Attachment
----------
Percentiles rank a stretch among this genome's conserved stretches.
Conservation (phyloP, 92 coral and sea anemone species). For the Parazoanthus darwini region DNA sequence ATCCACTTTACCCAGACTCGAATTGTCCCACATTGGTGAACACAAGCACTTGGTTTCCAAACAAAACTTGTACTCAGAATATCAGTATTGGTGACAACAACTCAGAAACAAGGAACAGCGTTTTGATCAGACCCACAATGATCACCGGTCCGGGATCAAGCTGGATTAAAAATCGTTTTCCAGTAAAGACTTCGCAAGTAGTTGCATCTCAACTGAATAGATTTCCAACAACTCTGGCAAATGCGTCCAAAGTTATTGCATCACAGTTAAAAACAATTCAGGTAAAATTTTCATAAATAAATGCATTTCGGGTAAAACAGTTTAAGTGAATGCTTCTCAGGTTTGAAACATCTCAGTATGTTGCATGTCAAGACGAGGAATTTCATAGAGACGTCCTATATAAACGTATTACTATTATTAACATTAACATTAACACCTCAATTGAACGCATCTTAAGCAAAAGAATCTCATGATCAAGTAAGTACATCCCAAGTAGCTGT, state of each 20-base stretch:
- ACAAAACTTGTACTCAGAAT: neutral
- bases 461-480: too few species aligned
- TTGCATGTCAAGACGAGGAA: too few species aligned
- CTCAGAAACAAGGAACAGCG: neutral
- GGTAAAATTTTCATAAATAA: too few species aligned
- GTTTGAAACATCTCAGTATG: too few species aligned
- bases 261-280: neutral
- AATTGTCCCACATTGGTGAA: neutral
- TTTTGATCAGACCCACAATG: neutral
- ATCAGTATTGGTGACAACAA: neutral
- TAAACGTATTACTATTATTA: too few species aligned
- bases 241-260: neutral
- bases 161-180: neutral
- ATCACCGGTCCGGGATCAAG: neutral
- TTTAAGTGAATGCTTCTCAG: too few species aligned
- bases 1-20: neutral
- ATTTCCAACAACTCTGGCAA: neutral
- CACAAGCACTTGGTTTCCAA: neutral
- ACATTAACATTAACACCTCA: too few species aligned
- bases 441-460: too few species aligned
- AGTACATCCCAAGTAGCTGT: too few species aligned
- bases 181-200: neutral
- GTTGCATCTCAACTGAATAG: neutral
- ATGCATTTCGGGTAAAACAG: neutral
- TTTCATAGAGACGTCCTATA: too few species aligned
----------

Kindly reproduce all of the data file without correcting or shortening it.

Percentiles rank a stretch among this genome's conserved stretches.
Conservation (phyloP, 92 coral and sea anemone species). For the Parazoanthus darwini region DNA sequence ATCCACTTTACCCAGACTCGAATTGTCCCACATTGGTGAACACAAGCACTTGGTTTCCAAACAAAACTTGTACTCAGAATATCAGTATTGGTGACAACAACTCAGAAACAAGGAACAGCGTTTTGATCAGACCCACAATGATCACCGGTCCGGGATCAAGCTGGATTAAAAATCGTTTTCCAGTAAAGACTTCGCAAGTAGTTGCATCTCAACTGAATAGATTTCCAACAACTCTGGCAAATGCGTCCAAAGTTATTGCATCACAGTTAAAAACAATTCAGGTAAAATTTTCATAAATAAATGCATTTCGGGTAAAACAGTTTAAGTGAATGCTTCTCAGGTTTGAAACATCTCAGTATGTTGCATGTCAAGACGAGGAATTTCATAGAGACGTCCTATATAAACGTATTACTATTATTAACATTAACATTAACACCTCAATTGAACGCATCTTAAGCAAAAGAATCTCATGATCAAGTAAGTACATCCCAAGTAGCTGT, state of each 20-base stretch:
- ACAAAACTTGTACTCAGAAT: neutral
- bases 461-480: too few species aligned
- TTGCATGTCAAGACGAGGAA: too few species aligned
- CTCAGAAACAAGGAACAGCG: neutral
- GGTAAAATTTTCATAAATAA: too few species aligned
- GTTTGAAACATCTCAGTATG: too few species aligned
- bases 261-280: neutral
- AATTGTCCCACATTGGTGAA: neutral
- TTTTGATCAGACCCACAATG: neutral
- ATCAGTATTGGTGACAACAA: neutral
- TAAACGTATTACTATTATTA: too few species aligned
- bases 241-260: neutral
- bases 161-180: neutral
- ATCACCGGTCCGGGATCAAG: neutral
- TTTAAGTGAATGCTTCTCAG: too few species aligned
- bases 1-20: neutral
- ATTTCCAACAACTCTGGCAA: neutral
- CACAAGCACTTGGTTTCCAA: neutral
- ACATTAACATTAACACCTCA: too few species aligned
- bases 441-460: too few species aligned
- AGTACATCCCAAGTAGCTGT: too few species aligned
- bases 181-200: neutral
- GTTGCATCTCAACTGAATAG: neutral
- ATGCATTTCGGGTAAAACAG: neutral
- TTTCATAGAGACGTCCTATA: too few species aligned